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Wednesday, December 23, 2015

Born This Way

There is a new series airing on A&E called Born This Way. It is described as a "docu-series" about 7 adults who have Down syndrome. I think it is more like a reality series than a documentary because it isn't so much a documentary about Down syndrome as it is a peek in to the lives of these specific 7 adults.

Last night was the 3rd episode and I've yet to watch a single one; but I do plan to catch up on this series of 6 episodes (and you can watch - for free! - the episodes on A&E). Ep 1: Up Syndrome, Ep 2: What's Normal? and Ep 3: Dream Makers.

After the first episode I saw quite a few conversation threads on social media with some negative reviews being that A&E only found "high-functioning" adults with Down syndrome for this series and they were "Down syndrome superstars" or "cream of the crop". I wish there didn't have to be such a divide in the community over something like this. As I said, I haven't watched the episodes yet so I don't have an opinion on the actual show yet, but one of the cast members - Sean - is the subject of a book his mom wrote (that I reviewed - Who's The Slow Learner? A Chronicle of Inclusion and Exclusion) and his mom has reiterated that he is not what one would label "high-functioning" and the negativity surrounding the adults who were cast is unwarranted. She has pointed out that (if I remember correctly) they all live at home except one who is in a group home.

I've heard that they are all very well spoken and I might feel a twinge of jealousy watching that as I wish Kayla's speech was more well-rounded and that she had the conversational skills to advocate for herself.

Overall I think this sounds like an interesting series and definitely one that hasn't been done before - this isn't something society has seen. From what I've read so far the producers seem to have done a good job of being respectful of the individuals and not exploiting them. I'm looking forward to taking some time to watch and get a peek into their lives.

A cast member, John, had this to say, "I'm here. I'm alive. I'm human." People with Down syndrome and other disabilities have a voice and it needs to be heard.

If you've been watching this series what do you think about it so far?

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4 comments:

Sabrina Steyling said...

So far I find this series very interesting and informative. I can't wait to watch this third episode!

Stephanie said...

I have watched each episode and I am one of the people who has said that they are of super star quality. I don't think that's negativity. It's simply an opinion and I certainly didn't say it with any malice. They speak well, they talk about their emotions, they are contemplating things like moving out, getting jobs, working in the entertainment industry, relationships and getting married. That is "high functioning", although I cringe when I say or write that term, but it is. I don't see someone like my own son who is non verbal represented on that show, but I believe that is not what would make good television and this is after all reality TV. People want a good show. If the parents of these young adults are being defensive about people having an opinion about the show, well, then that's on them, not on us.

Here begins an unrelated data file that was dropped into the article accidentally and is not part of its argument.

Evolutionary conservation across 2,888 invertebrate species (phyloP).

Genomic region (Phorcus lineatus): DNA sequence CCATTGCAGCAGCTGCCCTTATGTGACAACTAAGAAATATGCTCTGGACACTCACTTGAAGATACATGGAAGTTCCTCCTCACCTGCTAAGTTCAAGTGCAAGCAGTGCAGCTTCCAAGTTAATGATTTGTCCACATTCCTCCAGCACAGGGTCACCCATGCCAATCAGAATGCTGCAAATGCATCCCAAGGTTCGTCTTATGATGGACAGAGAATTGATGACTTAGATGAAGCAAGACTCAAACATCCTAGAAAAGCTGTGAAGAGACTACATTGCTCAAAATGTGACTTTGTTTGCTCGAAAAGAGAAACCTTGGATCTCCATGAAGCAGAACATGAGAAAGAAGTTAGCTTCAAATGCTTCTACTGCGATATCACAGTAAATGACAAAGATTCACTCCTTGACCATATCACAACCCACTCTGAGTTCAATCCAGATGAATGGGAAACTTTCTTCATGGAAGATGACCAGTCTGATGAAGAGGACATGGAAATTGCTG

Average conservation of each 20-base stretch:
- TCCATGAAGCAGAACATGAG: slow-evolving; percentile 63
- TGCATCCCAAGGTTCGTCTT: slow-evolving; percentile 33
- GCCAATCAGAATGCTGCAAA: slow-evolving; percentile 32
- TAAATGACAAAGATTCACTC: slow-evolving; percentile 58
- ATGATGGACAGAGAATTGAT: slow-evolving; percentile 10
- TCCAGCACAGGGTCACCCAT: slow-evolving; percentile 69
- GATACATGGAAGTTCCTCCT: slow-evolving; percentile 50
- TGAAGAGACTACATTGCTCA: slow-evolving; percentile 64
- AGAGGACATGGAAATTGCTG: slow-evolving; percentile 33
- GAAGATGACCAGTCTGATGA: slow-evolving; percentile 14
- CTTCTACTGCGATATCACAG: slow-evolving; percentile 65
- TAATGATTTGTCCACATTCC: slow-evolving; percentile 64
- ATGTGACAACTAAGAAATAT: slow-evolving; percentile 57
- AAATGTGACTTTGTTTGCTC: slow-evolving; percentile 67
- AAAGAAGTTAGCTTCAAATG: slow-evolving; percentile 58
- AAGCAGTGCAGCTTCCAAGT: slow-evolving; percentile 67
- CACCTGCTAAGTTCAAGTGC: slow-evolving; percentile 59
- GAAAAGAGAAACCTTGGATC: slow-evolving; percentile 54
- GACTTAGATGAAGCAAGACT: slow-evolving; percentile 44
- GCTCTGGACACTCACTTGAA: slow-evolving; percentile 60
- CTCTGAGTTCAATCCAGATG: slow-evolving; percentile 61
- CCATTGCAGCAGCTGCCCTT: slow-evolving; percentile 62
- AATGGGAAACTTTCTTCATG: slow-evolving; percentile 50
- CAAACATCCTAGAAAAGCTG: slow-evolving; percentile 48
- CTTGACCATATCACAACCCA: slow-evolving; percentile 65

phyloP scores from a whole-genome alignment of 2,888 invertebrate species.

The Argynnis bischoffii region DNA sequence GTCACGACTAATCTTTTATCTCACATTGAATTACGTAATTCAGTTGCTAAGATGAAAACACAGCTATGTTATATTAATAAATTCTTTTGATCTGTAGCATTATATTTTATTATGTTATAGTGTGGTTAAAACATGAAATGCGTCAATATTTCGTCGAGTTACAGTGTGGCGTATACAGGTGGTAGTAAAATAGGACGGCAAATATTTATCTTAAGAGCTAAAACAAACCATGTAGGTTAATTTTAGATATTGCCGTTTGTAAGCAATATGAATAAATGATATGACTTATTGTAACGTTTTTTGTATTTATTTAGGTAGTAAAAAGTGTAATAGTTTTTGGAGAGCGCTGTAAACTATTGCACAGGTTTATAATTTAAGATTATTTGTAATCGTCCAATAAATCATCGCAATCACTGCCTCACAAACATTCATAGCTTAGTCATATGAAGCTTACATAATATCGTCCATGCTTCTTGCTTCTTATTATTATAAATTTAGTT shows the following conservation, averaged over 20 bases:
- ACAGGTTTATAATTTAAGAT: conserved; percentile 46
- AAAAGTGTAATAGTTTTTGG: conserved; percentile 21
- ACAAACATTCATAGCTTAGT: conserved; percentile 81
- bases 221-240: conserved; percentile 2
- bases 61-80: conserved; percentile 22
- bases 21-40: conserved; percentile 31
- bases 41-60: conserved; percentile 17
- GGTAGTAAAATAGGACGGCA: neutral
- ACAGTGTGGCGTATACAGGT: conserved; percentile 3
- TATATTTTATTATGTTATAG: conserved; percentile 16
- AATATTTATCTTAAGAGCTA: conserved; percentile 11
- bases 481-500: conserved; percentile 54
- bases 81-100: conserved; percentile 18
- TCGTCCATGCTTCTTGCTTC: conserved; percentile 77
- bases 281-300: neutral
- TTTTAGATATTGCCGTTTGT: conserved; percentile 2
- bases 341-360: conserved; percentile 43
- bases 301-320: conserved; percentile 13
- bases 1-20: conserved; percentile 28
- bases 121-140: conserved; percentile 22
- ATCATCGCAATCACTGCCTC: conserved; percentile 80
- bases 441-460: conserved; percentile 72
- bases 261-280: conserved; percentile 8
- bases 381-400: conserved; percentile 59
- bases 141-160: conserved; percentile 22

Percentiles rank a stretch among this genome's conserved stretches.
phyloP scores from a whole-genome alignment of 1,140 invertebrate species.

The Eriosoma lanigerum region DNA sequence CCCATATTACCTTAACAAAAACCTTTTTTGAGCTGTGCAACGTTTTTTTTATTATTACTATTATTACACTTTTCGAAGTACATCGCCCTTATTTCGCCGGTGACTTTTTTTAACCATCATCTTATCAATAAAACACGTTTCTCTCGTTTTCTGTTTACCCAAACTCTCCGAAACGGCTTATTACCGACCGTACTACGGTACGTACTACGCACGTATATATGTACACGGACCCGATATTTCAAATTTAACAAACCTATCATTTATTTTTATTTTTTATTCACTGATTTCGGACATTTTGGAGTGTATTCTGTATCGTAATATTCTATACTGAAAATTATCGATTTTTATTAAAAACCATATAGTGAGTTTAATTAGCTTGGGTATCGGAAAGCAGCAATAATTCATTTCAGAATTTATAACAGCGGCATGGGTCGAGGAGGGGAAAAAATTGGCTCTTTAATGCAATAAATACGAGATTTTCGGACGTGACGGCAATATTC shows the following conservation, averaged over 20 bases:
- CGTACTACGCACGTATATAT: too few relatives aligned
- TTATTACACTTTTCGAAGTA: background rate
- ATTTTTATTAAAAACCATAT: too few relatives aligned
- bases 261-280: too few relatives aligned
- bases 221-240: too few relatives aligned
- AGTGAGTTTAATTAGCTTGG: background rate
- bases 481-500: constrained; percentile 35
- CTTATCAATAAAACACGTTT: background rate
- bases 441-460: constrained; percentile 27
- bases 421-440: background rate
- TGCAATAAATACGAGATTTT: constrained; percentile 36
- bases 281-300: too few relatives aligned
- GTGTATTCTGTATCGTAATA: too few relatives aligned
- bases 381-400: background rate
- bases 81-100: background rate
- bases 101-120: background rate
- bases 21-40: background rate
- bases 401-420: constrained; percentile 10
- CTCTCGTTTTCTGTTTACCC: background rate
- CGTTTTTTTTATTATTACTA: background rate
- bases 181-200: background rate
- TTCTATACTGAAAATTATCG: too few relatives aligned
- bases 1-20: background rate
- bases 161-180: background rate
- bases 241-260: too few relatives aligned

I like the show a lot because it makes me think about the future, what I could be doing to make sure Owen is able to be independent and I think the participants are very interesting and funny. I do think that people outside of the DS community who are watching the show may think that all people with DS are just those on the show and of course we know that's not true. But I'm happy that Down syndrome is coming into people's homes and opening a conversation that they probably weren't having before.

Cindy said...

We've been recording the shows but have only seen one so far, the 3rd one I believe. I found myself a little jealous about their ability to speak clearly and to discuss their emotions. They are 'higher functioning' than Beth but I still found it interesting and informative. The episode I watched showed two of the moms discussing their daughter's dreams and achievements, plus some of the difficult things of having Down Syndrome. I actually found myself sitting across from a mom whose son has Ds just a few weeks ago and we had some of those exact conversations! I'm thankful this show is on for no other reason than to show the world that people with Down Syndrome are just that, people. The world doesn't have to be afraid to talk to them or engage them in life. I hope Born This Way brings insight and encouragement to the rest of the world. It's like we're showing the world a little glimpse into our 'club' and I hope it only serves to educate and break down walls.

Evana Sandusky, Special Purposed Mom said...

I have been watching the show. I think the show would be a totally different one if it had people with Down syndrome with less speech or possibly less independent abilities. To me, Born this Way is a chance to peek into the lives of people with Down syndrome that are adult-age facing some real questions about their futures and how their parents are dealing with it. I find it fascinating!